Six Nations must retain its casual fans as rugby connoisseurs are few
All that CVC is interested in is how much profit it can extract from its investment
Supporters shelter from the rain during the Six Nations clash between Scotland and England at Murrayfield. Photograph: Getty Images
In August 1990 a retired French nuclear physicist called André Gardes armed himself with a semi-automatic weapon and launched a one-man invasion of Sark. When he arrived on the island he put up a pair of posters warning the residents he was going to take over at noon the next day.
And he would have, if a local constable hadn’t disarmed him by asking if he could hold his gun for a minute. Gardes removed the magazine, handed it over, and the policeman punched him on the nose. The invasion was over. Gardes actually tried again a year later. This time the ferryman recognised him and refused to sell him a ticket.
I was thinking about all this on Saturday morning, while I was eavesdropping on another of history’s great failed expeditions, this one a futile sally north by the two men sitting behind me on the 8.53am from London to Edinburgh. Like me, and almost everyone else on the train, they were on their way to watch the game at Murrayfield. They were on a corporate jolly. They didn’t seem to know too much more about who was playing than what they had read in the morning’s papers but they were bubbling with excitement about their weekend away anyway. Until, as the train pulled into the first stop, the public address told them what was ahead.
The guard spoke about the weather forecast and said anyone who wanted to come back to London the next day should think again because the company would be running an emergency service. There would be only five trains all day and they would take around 10 hours each. The advice was not to travel at all. Anyone who wanted to cut their losses should get off at the next station and talk to the staff about travelling back to London. The lads decided to press on to York, so they’d have time to talk it all through. But you could tell by the way one of them was humming and hawing that he, at least, had already decided what to do.
He couldn’t stay in Edinburgh another day, he explained, because he absolutely had to be back in the office on Monday. He didn’t fancy their chances of finding a cheap seat on a flight, didn’t know if the airports would be closed anyway, and, as for the train, well, the way the guard was talking made the journey sound like a fate from the Book of Revelations. With their enthusiasm now extinguished they put in a sheepish call to the people they were supposed to be meeting, made their excuses, and got off at the next stop. They must have made it London in plenty of time for kick-off, if they bothered watching.
There was salutary lesson in all this for the people running the Six Nations, who are, even now, in the throes of their negotiations with the private equity firm CVC. It wants to buy a 15 per cent stake in the tournament, to go with its 27 per cent chunks of the Premiership and Pro14. The deal is turning on whether or not the Six Nations will let CVC take live coverage off free-to-air TV, away from ITV and the BBC. My colleague Paul Rees reported last week that there is talk of a “hybrid deal” in which one of the three games in each round of matches would be put behind a paywall. I’m guessing it won’t be Italy’s.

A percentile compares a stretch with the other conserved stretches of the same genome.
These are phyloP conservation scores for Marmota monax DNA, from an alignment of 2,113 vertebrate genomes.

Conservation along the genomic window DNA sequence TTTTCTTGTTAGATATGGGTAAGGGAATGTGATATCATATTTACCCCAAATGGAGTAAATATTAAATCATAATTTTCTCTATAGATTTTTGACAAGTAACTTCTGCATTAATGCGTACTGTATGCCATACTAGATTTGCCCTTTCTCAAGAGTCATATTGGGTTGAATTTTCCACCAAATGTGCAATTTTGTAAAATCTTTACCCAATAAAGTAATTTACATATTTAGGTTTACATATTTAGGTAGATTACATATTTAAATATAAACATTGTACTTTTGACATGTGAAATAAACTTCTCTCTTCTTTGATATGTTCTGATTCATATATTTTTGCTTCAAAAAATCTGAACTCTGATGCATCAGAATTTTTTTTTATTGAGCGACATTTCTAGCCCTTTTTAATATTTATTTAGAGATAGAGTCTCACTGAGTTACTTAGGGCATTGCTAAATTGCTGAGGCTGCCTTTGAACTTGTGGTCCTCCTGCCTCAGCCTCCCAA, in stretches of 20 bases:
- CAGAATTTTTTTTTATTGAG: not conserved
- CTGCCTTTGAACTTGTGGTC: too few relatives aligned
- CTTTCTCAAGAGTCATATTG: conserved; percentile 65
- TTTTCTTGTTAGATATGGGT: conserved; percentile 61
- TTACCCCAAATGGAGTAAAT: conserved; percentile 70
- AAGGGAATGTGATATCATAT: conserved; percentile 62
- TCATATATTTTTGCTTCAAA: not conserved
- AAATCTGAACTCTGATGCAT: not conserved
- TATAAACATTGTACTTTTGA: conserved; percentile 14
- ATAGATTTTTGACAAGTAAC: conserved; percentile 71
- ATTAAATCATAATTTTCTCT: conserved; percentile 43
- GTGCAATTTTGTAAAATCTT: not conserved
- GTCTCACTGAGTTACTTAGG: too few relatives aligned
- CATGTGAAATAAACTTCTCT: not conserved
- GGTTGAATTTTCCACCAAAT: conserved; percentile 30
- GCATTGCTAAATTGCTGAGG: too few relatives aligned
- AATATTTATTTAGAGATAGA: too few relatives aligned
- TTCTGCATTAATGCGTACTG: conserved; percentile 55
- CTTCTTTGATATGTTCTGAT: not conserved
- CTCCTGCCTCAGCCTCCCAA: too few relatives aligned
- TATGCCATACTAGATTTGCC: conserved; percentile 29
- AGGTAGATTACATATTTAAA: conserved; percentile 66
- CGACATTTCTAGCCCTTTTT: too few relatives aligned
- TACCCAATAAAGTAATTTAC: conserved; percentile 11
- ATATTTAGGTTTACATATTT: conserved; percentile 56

CVC did a similar thing when it took control of Formula One. When CVC got into the sport, the BBC showed every race, then started showing half the races, and then, in the end, showed no races at all. It was a similar story in many other countries.
CVC’s motivations are crystal clear. The only thing it is interested in is how much profit it can extract from its investment. Just like Bernie Ecclestone said when CVC finally sold up its stake in his sport, the company is “pretty upfront” about what it does. “They buy and sell companies looking to make a profit.” They made about 450 per cent on their investment in Formula One, partly by loading the sport with debt so they could pay themselves dividends. At the same time they managed to reduce its global audience by about a third. The company which bought them out, Liberty Media, is, unsurprisingly, desperate to get Formula One back on free-to-air.
Right now the Six Nations is the single biggest asset European rugby has, because it is the only event, outside of the Rugby World Cup, that reaches a mainstream audience of millions of casual fans. The commentator Brian Moore touched on this the other day, when he was being criticised for the way he was covering matches. “To those saying my analysis is old-fashioned – it isn’t but it is simple,” Moore wrote. “Know why? Because out of an audience of 7m-8m, all but 1m know very little about rugby and they need simple explanations. If the choice is boring supposed experts and informing them; I choose them.”
Their commitment to the sport is a lot more tenuous than some of the people who run the sport seem to imagine. They won’t follow it to on to pay TV, any more than they will put up with a 10-hour trip back from a match. Because much as all of the rest of us on that train wanted to think the two men ended up regretting their decision, you have to really love rugby to think the match – which we might euphemistically call “one for the connoisseurs” – was worth spending half your weekend squatting on the train floor by the toilet door. And though you didn’t hear any of them say it, there were likely one or two, or even quite a few, people on that train back wishing they had cut out too.